You might be looking for organic feedback if you want to:

  • Quickly understand how customers are reacting to new products, promos, and marketing
  • Capture insights on best practices (including photos) for visual merchandising
  • Track and share successful behaviors that drive a better customer experience
  • Get a pulse on employee sentiment related to a particular roll-out or initiative
  • Connect certain departments in HQ (like Merchandising or IT) with specific stores to see how product or tech pilots are working in real-time

Type #3: Informational Feedback

“What size window posters did you receive?”

When you need to collect the same information from a large group of stores, or you want to ensure that information is tracked down to the individual, you’re looking for informational feedback. Common use cases include capturing insight on:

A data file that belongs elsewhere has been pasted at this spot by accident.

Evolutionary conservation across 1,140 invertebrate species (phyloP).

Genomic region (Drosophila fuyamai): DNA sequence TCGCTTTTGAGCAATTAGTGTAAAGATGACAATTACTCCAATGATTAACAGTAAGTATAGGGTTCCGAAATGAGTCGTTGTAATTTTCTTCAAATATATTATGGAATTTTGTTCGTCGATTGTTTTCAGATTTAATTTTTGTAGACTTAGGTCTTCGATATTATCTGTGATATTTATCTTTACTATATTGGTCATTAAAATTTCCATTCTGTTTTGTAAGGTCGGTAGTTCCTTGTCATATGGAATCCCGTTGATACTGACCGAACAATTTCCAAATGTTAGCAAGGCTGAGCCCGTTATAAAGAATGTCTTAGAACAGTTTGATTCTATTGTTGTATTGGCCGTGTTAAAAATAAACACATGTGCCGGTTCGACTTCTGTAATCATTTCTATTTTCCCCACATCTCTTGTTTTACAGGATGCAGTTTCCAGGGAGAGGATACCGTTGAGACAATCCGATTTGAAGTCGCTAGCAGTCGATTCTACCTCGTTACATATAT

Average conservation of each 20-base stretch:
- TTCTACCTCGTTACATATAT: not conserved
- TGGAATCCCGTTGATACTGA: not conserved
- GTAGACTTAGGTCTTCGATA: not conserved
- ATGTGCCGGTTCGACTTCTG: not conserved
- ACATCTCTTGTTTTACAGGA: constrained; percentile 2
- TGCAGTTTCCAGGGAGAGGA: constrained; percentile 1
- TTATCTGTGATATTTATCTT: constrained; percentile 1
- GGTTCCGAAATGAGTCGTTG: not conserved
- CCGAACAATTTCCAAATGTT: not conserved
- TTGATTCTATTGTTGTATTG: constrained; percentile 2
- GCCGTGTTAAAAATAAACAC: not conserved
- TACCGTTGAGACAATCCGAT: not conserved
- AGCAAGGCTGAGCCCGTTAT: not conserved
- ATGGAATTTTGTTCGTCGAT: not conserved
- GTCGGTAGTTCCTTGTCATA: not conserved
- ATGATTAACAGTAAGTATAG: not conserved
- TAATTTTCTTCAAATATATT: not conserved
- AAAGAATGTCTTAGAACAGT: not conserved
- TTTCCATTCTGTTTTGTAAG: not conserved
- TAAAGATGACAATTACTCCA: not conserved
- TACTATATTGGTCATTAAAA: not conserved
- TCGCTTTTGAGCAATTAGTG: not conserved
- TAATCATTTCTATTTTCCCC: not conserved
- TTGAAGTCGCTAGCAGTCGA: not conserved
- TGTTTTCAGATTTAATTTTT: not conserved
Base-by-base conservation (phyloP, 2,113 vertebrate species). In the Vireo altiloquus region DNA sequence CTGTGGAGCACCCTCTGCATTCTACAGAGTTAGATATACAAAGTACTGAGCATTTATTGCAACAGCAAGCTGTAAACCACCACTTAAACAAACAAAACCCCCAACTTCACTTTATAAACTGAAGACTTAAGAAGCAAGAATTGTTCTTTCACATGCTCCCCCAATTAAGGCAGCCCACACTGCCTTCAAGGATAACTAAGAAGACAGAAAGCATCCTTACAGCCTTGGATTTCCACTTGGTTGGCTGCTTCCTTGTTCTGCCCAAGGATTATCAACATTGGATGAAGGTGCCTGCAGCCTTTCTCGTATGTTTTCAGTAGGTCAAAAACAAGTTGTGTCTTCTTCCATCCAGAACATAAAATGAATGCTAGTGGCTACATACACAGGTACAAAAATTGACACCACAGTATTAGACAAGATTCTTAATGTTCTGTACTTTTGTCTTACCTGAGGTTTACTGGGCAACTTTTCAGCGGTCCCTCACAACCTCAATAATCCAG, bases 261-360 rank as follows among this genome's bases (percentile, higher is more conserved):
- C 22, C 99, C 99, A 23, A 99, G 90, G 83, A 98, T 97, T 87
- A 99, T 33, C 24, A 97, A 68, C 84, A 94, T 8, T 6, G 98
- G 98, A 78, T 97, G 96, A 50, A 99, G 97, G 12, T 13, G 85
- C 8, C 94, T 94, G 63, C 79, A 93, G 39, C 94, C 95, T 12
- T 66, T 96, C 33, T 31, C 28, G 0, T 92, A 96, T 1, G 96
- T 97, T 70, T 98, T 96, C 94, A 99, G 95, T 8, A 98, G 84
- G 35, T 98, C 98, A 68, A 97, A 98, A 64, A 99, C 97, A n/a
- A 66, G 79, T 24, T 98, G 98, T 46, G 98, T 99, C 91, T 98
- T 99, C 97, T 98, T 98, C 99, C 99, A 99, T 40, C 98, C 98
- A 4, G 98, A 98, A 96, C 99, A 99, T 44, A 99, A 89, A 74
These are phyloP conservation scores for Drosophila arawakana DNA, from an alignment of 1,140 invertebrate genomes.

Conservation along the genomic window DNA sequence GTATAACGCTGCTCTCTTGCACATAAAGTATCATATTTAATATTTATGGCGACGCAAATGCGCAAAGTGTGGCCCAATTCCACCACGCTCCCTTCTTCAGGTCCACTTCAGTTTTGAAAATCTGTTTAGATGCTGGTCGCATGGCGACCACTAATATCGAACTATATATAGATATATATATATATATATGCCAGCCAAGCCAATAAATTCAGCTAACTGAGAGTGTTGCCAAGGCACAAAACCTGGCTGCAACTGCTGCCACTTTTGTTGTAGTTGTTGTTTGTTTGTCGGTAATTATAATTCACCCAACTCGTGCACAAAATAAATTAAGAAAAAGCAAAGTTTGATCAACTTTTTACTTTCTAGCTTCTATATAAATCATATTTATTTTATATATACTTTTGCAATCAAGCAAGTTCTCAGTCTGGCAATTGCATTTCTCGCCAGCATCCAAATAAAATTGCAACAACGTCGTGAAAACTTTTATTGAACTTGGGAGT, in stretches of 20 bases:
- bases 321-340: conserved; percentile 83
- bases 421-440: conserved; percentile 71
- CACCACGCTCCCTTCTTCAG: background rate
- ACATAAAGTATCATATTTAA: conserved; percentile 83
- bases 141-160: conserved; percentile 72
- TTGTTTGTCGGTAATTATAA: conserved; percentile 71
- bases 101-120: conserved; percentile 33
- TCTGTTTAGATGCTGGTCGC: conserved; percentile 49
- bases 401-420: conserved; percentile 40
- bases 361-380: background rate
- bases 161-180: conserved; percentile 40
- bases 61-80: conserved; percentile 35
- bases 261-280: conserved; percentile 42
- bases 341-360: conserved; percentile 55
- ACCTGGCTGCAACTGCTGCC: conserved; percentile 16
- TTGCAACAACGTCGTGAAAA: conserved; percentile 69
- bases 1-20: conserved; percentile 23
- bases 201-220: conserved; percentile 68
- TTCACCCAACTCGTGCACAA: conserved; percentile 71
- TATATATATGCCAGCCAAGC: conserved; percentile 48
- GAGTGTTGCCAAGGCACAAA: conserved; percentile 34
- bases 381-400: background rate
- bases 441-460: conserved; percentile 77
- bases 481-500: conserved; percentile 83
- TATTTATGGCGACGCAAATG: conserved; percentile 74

• Product Feedback
  • Fixture Counts
  • Inventory count
  • Specific Visual Merchandising set-ups
  • Event planning
  • Employee Engagement
  • Technology/Hardware
  • Product Knowledge
  • Quizzes and Learning Confirmation

Traditional task management systems aren’t always the best for gathering this type of feedback: You’ll understand if something was done, but not necessarily how (or to what extent). And these systems can make it difficult to require all employees to submit precise feedback by a predetermined date.

Chat-based apps are also sometimes used for gathering this information at scale (it’s easy to snap a photo in GroupMe, after all.) But these apps are too noisy and make it nearly impossible to analyze data at scale, putting the burden on your Upper Field or HQ teams to compile and parse out individuals’ responses. The best course of action is to use a survey tool, of course. 

Type #4: Actionable Feedback

“To what extent did you set the window posters correctly?”

When you want to tap into specific stores’ or employees’ areas of opportunity, and then take swift action, you want actionable feedback. Typically this is when HQ needs to validate that instructions are being executed to plan.